Hurricanes general manager has stated a preference to build his team from within and to have roster spots to be won in training camp. He and Bill Peters have also been strong worded (biggest example being Alexander Semin situation) about rewarding performance. In the first 2 summers since taking over the GM role, Francis has been true to his word.
During the summer of 2014, the Hurricanes added only fourth-liner Jay McClement to a team that finished 24th in the NHL in the previous season. In training camp, positions were won by Riley Nash, Chris Terry, Victor Rask and Ryan Murphy (who started in the NHL but also spent time in the AHL). The opportunity proved most beneficial for Victor Rask who quickly developed into a decent third-line center with upside. Riley Nash played well early before trailing off, and Chris Terry stuck at the NHL level for the first time after multiple tries. I think it is fair to say that gains were made in terms of player development. But in terms of competitiveness, I think it is fair to say that the strategy was a miss. When Jordan Staal was felled by injury in preseason, it became sink or swim for young players and the Canes as a team sunk. By the time Jordan Staal returned in December, all playoff hopes were already lost. Players like Chris Terry and Riley Nash did grow, but they also just did not stack up against playoff teams’ top 9 forwards.
After a 26th place finish in the 2014-15 season, Francis was a little bit more aggressive but still very much worked from a grow from within preference. Francis also rewarded the best of the group, Chris Terry, Riley Nash and Michal Jordan, with 1-way contracts. Between the trade deadline and summer, the team jettisoned veterans Jiri Tlusty, Andrej Sekera and Alexander Semin via buyout. Added were Kris Versteeg, Joakim Nordstrom and James Wisniewski via trade. In 2 moves, Francis also swapped in Eddie Lack and swapped out Anton Khudobin. Noah Hanifin also joined via the draft obviously. When the dust settled on the summer of 2015, the Canes had only 4 experienced NHL defensemen and 8 experienced forwards. Ultimately, the Canes roster included 3 inexperienced defensemen in Ryan Murphy, Noah Hanifin and Michal Jordan. It also included Joakim Nordstrom. I think the fact that Nordstrom could parachute right into a Hurricanes lineup and with the latest Bill Peters’ line combination mashup actually finds himself on a second line next to Jordan Staal is telling. He was expendable for the Blackhawks because he was unlikely to make the opening day roster there.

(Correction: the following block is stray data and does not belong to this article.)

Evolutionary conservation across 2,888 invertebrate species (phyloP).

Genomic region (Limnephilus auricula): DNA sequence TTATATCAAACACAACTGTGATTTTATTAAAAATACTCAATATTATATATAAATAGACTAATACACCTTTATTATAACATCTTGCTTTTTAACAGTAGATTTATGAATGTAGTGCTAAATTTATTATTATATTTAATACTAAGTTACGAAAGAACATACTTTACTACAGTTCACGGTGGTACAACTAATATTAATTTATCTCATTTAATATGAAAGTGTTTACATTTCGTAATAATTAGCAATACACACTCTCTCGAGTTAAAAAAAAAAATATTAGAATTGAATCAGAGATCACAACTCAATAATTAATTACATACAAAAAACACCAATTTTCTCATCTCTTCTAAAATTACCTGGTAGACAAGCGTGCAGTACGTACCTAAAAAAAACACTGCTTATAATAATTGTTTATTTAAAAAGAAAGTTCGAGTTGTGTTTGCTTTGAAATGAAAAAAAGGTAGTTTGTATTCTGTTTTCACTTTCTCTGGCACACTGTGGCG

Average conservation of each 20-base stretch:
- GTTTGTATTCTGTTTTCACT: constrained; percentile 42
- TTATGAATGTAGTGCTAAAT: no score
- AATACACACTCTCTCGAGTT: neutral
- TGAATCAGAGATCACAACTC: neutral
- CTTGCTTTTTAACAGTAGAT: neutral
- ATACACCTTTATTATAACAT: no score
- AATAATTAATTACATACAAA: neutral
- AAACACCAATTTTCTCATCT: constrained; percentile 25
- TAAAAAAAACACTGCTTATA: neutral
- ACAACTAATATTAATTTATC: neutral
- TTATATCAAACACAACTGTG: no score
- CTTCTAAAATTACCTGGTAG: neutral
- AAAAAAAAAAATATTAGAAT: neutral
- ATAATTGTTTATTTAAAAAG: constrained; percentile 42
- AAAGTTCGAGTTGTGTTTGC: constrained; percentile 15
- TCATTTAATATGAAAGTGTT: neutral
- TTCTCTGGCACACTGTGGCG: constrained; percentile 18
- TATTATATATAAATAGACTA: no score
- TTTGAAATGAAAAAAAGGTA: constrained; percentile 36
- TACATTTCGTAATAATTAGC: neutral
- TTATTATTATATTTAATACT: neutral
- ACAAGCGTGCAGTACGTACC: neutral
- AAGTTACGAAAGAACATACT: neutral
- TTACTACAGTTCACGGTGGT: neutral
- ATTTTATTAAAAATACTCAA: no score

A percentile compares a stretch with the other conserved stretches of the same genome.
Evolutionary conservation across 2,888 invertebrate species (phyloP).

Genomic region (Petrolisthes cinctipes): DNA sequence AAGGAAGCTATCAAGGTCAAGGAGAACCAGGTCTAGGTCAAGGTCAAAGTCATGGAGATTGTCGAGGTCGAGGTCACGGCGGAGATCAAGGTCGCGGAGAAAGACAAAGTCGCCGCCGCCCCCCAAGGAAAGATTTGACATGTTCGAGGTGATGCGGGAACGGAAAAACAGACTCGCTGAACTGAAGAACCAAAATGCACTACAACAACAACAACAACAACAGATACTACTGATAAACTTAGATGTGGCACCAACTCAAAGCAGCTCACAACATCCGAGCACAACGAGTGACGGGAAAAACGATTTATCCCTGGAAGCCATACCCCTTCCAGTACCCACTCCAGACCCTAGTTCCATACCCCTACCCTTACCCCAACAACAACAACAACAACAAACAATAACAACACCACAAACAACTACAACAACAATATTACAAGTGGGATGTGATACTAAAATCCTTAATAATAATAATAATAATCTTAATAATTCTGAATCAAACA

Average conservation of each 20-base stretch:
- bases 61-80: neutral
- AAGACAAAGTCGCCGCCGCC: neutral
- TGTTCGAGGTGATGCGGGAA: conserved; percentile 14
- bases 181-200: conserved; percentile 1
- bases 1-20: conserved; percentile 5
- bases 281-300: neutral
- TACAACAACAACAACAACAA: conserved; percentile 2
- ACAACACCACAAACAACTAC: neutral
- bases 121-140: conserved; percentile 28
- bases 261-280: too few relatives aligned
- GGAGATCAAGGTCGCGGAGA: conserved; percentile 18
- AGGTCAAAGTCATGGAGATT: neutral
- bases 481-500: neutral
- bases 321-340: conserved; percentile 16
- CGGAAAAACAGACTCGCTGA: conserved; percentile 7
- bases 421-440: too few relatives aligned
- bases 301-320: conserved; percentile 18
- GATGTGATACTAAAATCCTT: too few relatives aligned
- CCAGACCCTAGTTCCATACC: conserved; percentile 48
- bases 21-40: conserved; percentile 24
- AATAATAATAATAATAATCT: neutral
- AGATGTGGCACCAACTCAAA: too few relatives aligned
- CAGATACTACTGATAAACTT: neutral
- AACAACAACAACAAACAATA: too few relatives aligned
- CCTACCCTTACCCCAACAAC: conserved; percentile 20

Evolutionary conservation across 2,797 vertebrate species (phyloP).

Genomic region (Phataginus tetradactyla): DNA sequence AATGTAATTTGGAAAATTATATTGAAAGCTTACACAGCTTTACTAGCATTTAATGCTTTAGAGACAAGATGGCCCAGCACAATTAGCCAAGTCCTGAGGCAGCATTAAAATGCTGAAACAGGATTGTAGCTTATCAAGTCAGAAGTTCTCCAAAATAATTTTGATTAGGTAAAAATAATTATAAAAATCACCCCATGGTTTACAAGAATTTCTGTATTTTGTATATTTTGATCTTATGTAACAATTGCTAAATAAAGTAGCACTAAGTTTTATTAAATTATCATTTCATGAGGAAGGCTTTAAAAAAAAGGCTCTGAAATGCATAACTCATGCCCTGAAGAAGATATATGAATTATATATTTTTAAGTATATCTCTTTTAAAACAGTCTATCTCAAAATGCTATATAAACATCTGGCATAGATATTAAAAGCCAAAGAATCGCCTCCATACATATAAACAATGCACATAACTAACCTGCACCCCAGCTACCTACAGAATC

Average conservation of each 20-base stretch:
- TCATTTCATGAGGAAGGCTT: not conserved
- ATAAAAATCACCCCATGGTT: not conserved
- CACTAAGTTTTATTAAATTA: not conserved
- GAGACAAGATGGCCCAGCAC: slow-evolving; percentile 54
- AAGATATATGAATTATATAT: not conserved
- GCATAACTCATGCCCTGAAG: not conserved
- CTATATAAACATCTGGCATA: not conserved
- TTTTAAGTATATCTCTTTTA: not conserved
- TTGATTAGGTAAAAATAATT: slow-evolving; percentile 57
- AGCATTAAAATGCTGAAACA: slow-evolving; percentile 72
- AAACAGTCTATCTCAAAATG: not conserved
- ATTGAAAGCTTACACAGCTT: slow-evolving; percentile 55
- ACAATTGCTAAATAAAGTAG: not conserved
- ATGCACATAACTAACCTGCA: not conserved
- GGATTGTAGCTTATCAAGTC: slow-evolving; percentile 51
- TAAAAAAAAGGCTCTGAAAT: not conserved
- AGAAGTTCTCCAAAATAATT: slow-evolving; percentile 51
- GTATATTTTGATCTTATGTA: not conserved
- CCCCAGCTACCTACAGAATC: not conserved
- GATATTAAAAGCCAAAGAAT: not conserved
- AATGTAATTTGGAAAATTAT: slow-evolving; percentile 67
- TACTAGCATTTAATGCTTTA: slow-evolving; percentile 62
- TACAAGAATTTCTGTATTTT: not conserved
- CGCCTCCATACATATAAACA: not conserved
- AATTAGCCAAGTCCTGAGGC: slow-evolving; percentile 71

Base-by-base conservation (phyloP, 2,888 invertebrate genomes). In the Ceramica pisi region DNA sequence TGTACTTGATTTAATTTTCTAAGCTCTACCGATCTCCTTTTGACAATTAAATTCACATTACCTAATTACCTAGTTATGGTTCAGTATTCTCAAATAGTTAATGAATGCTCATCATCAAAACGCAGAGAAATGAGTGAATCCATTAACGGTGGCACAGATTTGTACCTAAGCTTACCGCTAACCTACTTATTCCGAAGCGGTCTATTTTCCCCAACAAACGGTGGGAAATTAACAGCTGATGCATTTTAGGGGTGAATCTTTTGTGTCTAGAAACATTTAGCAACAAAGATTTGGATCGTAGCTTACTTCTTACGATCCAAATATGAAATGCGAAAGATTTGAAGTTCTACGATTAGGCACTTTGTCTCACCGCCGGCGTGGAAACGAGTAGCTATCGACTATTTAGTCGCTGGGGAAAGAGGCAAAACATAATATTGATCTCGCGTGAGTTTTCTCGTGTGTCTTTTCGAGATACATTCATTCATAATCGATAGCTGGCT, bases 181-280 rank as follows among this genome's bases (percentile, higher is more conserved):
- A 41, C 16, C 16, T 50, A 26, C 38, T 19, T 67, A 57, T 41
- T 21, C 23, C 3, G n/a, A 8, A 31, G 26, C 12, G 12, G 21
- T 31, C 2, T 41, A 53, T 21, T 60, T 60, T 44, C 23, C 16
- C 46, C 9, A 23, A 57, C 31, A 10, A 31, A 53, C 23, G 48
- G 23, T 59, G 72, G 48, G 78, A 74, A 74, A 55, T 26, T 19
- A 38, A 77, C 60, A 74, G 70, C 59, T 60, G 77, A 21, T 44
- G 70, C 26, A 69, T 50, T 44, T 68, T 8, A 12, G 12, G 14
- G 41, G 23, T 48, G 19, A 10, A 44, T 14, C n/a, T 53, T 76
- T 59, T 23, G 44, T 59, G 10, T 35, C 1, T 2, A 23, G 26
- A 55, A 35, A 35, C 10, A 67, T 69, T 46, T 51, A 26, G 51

At a conceptual level, building the team from within and rewarding players for performance are motherhood and apple pie. Who can argue with either of those?
But when I look at the standings results and the specific moves, I think that Ron Francis’ approach to roster-building is 2-3 years ahead of what is feasible given the assets he has. I also question whether, especially this season, he could have done just as well for player development but at the same time given his team a much better chance for the current season by signing a few more veterans on the cheap.
Put more bluntly, I just do not think that the Hurricanes have enough NHL-ready depth right now. In my post entitled “Harsh commentary on Hurricanes depth from the waiver wire” which you can find HERE, I explored this in more detail. I question whether Chris Terry or Michal Jordan would have garnered a 1-way contract with many other teams. Both had decent, not great, 2014-15 campaigns, but I would not say that either was a sure thing/indispensable part of the lineup for 2015-16. And at 25 (Jordan) and 26 years old (Terry), I do not think either would qualify as young prospects that must get ice time to further develop.
In the long run and with a deep pool of talent in the system, I love the idea of building from within. But I think Francis is too early/too aggressive with putting this into action. He just has not built up enough quality depth yet especially at forward. After 3 scoreless games with little impact, how many good teams would still have Chris Terry in the mix for top 9 minutes in the next game. I count 4 players (Nordstrom, Nash, Terry, Nestrasil) who could play in the Canes top 9 who might be fourth line at best on good teams. With an offense starving for scoring and playmaking, if Terry was on a 2-way deal might it have cleared the way for the Canes to chase Brad Boyes or similar at a low cost and without blocking any young players? On defense, might it have been possible to have 1 more proven veteran around to help ease the way for Hanifin rather than a 25-year old rookie in Jordan who really is not that much more experienced NHL-wise than Hanifin himself. One could argue that the lack of additions is budget driven, but with the volume of decent NHL players who signed for $1 million or less this summer, that is not really the case. I think it is more that Francis committed too much to how he eventually wants to build the roster before the system and players were in place to make it possible.